Go Ahead- Play With Your Food
And then you can eat it later.
OK, it may be a little late for that pumpkin you and your kids carved over a week ago for Halloween, but who ever said healthy food couldn’t be used as an artistic medium and then still be consumed?
Let’s back up a little to a week and a half ago when you may have purchased a large pumpkin or two to carve jack-o-lanterns along with a few smaller ones, merely for decor.
So long as all food items are handled with food safety precautions in mind, there is no reason why they should have to be thrown in the compost after the fact.
Take those small pumpkins that you simply placed around the house for decoration, cut them in half, place them cut side down in a glass baking dish and let them cook in the oven until soft (about 375 degrees for roughly an hour and a half), then cool and scoop out the flesh and use for a pureed soup or even a seasonal smoothie!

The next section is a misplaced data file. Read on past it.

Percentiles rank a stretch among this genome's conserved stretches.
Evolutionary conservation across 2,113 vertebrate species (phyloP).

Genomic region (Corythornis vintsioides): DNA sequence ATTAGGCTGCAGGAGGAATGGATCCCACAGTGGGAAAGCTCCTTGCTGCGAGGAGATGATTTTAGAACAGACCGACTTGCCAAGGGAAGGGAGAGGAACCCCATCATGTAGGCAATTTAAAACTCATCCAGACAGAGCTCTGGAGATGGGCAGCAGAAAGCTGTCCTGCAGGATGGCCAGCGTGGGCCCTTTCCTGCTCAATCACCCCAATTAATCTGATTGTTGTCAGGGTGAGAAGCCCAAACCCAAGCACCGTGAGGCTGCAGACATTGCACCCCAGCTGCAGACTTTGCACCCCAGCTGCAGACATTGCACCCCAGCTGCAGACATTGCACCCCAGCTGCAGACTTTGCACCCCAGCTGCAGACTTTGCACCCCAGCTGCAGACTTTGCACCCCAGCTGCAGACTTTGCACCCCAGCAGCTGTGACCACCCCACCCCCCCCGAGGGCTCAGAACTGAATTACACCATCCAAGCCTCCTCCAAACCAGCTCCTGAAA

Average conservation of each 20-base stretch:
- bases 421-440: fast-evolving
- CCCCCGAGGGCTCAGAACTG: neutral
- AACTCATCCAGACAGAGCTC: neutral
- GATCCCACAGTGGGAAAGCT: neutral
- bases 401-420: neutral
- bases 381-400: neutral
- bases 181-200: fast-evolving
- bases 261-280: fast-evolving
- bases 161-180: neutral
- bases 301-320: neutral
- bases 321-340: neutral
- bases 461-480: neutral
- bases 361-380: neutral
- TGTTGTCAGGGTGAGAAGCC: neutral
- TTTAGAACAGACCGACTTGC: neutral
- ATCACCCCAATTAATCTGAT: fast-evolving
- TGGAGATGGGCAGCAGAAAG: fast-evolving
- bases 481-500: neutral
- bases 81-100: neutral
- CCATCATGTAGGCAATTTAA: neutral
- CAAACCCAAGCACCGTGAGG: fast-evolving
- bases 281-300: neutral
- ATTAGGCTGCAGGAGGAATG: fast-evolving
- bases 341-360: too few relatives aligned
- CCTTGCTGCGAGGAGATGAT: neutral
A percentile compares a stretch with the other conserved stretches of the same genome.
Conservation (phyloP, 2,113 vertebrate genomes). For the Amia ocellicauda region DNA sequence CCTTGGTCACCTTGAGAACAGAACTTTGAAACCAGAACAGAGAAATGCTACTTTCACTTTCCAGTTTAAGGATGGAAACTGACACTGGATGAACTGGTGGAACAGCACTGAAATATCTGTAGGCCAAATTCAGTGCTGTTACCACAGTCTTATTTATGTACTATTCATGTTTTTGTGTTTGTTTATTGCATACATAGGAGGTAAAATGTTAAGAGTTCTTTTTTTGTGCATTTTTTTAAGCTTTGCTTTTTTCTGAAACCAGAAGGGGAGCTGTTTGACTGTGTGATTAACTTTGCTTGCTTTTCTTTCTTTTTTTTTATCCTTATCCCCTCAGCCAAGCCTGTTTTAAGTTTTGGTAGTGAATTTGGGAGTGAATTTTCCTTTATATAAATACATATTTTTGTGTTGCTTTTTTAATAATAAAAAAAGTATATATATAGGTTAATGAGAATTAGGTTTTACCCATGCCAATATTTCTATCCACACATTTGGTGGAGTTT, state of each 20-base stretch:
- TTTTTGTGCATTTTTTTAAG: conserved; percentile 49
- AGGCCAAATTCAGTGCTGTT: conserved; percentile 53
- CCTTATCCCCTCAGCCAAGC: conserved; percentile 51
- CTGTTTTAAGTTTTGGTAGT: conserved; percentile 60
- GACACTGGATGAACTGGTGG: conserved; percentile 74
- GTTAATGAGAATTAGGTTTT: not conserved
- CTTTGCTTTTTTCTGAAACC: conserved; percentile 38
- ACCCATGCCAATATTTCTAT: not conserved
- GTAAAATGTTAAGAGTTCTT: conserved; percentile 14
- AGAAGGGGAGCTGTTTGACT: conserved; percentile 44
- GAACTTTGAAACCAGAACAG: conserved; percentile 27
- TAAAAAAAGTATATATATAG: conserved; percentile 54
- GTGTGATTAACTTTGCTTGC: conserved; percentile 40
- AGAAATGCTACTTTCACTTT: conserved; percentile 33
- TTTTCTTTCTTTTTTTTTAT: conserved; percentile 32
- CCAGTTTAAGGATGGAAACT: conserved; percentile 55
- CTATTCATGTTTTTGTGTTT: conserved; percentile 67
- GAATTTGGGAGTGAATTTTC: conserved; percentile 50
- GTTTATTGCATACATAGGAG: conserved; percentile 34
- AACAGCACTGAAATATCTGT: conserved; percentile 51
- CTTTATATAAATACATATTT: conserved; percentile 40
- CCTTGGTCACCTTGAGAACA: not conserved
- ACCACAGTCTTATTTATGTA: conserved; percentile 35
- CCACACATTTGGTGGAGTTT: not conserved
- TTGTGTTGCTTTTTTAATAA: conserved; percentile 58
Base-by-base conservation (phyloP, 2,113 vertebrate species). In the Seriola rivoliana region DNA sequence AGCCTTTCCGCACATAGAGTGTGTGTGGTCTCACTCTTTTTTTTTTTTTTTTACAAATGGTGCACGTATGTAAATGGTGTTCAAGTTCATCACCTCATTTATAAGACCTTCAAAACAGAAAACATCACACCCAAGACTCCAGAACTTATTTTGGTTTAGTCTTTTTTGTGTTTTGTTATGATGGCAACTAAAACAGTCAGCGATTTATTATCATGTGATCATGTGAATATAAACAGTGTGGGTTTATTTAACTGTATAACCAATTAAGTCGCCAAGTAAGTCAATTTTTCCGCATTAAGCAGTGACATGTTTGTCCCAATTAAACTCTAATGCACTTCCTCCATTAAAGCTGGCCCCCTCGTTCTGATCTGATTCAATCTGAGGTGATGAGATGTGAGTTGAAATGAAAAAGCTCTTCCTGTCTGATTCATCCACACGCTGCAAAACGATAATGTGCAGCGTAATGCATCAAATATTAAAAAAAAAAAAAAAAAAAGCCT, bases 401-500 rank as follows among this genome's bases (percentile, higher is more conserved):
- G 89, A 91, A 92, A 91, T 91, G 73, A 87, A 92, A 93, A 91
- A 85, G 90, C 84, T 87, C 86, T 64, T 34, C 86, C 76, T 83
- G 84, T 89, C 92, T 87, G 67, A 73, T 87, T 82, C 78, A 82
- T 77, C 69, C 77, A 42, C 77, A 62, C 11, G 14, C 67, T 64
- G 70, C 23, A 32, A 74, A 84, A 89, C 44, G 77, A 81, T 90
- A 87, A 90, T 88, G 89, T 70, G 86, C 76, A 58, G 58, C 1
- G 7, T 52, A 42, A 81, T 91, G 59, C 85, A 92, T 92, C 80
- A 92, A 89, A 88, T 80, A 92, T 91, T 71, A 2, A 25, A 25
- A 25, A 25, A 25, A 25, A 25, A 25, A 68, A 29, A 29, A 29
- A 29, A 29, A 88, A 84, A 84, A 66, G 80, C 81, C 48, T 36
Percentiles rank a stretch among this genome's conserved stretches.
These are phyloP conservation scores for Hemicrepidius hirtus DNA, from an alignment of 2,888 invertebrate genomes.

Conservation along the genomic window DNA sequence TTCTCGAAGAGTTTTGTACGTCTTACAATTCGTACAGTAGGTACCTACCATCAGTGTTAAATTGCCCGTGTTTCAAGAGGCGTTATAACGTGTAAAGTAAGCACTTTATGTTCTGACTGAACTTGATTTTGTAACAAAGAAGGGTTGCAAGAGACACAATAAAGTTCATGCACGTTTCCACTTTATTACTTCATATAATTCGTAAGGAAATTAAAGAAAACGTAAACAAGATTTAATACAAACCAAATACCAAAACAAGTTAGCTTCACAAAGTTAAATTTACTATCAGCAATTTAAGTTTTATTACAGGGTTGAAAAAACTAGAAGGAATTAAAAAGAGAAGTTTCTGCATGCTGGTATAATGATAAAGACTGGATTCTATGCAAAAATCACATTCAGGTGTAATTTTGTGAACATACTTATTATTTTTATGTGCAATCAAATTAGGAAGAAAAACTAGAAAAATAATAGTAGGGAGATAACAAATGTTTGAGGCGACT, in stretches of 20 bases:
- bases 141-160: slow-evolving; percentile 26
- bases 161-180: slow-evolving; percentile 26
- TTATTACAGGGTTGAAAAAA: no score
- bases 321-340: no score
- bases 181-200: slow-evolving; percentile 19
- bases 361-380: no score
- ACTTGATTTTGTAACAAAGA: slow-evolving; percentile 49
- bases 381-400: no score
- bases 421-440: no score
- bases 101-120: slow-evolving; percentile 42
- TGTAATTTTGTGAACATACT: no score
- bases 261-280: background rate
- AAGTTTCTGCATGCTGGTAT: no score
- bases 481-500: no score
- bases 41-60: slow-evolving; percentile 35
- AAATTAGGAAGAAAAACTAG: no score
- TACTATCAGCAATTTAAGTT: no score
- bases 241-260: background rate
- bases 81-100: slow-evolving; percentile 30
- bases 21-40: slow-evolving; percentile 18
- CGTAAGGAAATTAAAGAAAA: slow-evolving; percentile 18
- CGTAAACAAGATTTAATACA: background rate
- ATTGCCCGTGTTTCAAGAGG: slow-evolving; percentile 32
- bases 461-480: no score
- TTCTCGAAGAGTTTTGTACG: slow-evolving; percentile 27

Alternatively, cut the top off and use the pumpkin itself as an edible pot to bake, then serve a beef stew.
In the photo above, using squash an the proverbial blank canvas, someone at the Union Square Farmer’s Market has taken sculpture to a whole new level.
Will that artist end up consuming their creation? Who knows.
The take away here is that with the holidays ahead, there’s no reason why we have to approach them thinking there are no other options than to go crazy baking eight kinds of cookies (something I used to do myself!), creating gingerbread houses and pulling taffy with the little ones (does anyone still do that?).
Start at home- get the whole family involved being seasonally creative in the kitchen and you’ll do everyone in the household a favor by offsetting all the other occasions you may not have control over during the fun, but hectic, holiday season.